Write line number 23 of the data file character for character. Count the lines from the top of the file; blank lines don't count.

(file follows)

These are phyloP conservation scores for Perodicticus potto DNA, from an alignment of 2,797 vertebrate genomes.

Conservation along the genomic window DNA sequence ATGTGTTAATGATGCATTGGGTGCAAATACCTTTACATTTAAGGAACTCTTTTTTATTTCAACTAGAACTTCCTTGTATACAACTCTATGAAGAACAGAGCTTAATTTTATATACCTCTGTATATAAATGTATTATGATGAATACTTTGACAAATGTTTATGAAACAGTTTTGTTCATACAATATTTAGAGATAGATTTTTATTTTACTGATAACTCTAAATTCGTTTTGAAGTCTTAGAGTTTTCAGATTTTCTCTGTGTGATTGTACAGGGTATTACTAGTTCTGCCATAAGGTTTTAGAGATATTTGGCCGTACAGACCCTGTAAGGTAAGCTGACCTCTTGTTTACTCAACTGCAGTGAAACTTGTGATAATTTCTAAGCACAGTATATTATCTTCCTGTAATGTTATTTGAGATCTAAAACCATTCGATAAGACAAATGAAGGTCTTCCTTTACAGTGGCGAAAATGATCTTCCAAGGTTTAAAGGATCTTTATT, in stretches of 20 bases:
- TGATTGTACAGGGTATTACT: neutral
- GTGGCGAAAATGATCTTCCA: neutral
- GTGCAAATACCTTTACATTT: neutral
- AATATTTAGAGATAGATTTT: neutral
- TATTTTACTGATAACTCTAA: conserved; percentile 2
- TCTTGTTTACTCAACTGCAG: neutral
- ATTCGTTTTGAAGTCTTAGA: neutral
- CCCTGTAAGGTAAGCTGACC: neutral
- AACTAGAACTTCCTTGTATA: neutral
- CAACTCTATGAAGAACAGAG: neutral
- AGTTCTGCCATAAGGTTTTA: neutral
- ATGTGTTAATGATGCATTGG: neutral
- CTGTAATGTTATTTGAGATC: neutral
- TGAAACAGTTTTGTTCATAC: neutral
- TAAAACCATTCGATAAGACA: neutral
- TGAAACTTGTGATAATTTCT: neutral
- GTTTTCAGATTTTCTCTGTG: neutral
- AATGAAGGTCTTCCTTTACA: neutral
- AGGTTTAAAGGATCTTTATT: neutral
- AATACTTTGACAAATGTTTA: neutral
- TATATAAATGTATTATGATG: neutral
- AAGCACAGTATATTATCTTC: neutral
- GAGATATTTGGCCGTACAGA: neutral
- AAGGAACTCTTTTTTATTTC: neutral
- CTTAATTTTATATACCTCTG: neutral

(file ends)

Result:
- TATATAAATGTATTATGATG: neutral